The Home Means Nevada program, aimed at increasing and preserving the state’s affordable housing supply, also has provisions to create supportive and transitional housing for people with disabilities, homeownership opportunities and homeowners assistance for residents. 

The initiative will divide at least $500 million of funding into four main buckets

  • Multi-family development ($300 million) – The division notes that this investment could produce up to 1,000 new units for families and seniors making less than 60 percent of the area median income. About 10 to 20 percent of those multi-family units could be targeted for families earning less than 30, 40 or 50 percent of the area median income.
  • Multi-family preservation ($130 million) – The preservation fund would exist as a stand-alone funding source that could be used to invest in rehabilitating and preserving an estimated 3,000 to 4,000 units for families and seniors earning less than 60 percent of the area median income. Funding received through this investment would tack on an additional 30 years to affordable housing units that can revert back to market rate rental prices after 15 to 30 years.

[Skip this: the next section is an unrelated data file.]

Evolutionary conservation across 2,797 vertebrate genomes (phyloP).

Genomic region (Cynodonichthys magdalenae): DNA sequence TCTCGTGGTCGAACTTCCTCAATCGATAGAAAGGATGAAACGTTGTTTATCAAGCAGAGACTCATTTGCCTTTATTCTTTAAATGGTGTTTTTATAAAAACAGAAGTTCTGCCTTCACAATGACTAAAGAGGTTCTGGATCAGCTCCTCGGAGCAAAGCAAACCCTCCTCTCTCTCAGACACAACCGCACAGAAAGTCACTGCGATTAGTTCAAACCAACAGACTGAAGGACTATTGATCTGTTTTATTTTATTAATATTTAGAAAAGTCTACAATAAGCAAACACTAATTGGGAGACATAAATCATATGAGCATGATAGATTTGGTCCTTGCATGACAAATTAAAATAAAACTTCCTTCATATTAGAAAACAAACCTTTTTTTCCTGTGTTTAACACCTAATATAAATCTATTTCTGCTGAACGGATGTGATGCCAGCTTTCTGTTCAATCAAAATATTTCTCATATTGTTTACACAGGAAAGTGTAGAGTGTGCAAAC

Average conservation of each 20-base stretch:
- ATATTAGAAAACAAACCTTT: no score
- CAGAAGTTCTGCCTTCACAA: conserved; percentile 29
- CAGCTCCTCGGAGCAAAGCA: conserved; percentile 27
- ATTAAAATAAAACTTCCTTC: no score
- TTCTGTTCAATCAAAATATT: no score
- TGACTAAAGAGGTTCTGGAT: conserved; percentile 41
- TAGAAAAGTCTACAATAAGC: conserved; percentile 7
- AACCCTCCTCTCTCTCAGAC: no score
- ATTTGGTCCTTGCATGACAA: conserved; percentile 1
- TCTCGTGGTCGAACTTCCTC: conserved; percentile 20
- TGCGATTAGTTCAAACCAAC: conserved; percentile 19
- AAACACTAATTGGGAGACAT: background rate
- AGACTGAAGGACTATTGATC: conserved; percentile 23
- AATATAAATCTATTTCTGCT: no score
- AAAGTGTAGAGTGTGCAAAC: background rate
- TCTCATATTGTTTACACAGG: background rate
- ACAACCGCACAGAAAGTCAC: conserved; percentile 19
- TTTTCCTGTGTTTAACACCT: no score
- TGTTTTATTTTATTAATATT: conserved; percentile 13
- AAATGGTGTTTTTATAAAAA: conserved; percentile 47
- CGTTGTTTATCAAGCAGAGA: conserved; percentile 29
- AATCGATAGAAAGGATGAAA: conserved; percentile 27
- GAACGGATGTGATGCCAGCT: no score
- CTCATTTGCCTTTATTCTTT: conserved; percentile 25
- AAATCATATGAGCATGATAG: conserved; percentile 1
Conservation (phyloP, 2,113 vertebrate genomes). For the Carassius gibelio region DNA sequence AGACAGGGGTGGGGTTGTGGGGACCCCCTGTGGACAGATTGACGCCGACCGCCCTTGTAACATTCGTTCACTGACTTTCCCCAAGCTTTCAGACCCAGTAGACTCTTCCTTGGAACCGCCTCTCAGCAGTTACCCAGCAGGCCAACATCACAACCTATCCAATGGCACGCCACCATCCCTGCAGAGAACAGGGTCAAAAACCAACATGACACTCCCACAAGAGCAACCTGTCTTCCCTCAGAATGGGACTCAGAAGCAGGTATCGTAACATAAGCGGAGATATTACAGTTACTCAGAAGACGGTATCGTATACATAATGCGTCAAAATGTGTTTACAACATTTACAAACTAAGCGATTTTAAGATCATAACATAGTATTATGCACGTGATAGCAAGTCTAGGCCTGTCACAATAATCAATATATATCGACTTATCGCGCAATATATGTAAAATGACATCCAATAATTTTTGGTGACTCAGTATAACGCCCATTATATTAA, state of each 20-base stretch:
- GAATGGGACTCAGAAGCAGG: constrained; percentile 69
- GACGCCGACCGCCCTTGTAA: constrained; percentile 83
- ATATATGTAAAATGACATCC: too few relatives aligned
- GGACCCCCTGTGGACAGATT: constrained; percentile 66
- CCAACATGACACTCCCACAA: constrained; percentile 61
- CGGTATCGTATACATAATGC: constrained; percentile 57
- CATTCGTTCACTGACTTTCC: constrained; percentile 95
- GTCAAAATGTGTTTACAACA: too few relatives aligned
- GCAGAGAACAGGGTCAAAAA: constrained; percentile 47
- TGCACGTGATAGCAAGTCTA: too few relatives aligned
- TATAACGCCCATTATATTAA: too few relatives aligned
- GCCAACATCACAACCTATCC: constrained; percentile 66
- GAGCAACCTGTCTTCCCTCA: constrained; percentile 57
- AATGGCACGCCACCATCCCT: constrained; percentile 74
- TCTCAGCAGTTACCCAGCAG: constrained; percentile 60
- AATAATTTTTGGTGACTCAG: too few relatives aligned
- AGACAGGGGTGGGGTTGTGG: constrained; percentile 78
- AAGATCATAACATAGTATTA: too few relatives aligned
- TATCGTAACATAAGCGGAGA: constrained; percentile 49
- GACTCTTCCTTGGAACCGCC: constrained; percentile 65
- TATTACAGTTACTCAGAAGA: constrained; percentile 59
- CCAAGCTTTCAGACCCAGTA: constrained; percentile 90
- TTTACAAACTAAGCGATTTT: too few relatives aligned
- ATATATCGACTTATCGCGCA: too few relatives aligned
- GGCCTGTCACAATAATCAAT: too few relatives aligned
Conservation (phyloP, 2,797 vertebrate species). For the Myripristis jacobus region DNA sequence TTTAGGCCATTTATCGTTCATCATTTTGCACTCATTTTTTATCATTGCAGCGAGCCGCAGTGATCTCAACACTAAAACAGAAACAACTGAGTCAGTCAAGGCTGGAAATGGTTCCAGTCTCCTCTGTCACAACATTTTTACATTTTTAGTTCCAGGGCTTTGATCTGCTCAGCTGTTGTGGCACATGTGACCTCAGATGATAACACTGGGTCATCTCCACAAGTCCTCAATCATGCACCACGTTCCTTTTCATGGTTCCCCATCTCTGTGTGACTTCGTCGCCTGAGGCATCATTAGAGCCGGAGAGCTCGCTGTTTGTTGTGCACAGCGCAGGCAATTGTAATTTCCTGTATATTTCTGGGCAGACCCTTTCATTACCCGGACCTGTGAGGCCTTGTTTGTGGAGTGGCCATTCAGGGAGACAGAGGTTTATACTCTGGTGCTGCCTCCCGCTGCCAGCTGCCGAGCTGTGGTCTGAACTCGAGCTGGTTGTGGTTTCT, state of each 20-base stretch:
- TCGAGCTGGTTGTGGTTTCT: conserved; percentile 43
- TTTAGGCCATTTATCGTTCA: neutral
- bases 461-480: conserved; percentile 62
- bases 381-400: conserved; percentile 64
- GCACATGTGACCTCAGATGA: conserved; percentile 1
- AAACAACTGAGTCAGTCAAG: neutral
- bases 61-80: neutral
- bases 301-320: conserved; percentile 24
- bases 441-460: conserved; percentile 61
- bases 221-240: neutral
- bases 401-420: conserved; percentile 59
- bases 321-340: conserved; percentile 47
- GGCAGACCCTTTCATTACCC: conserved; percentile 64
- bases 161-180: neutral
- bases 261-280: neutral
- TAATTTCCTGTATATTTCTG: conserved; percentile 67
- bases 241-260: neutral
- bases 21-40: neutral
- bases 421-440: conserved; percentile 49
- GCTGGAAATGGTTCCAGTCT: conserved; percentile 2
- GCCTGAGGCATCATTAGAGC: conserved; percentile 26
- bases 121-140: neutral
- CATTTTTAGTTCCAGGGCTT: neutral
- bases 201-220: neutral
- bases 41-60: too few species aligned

• Land acquisition ($40 million) – At the existing price of land for a typical housing development, the division estimated that the funding could secure nearly 100 acres to develop 700-800 affordable housing units.
  • Homeownership ($30 million) — Expanding homeownership will include an incentive program aimed at lowering home prices for certain buyers, and a portion of funds would be used to rehabilitate existing single-family homes.

Nevada Housing Division Administrator Steve Aichroth said traditional funding sources make it difficult to develop equitable, supportive affordable housing, but the ARP funding gives the division more flexibility.

"We're pretty much the conduit agency," Aichroth said, noting that once the agency receives the funding, it will pass the money along to "boots-on-the-ground" nonprofits, housing authorities and local governments.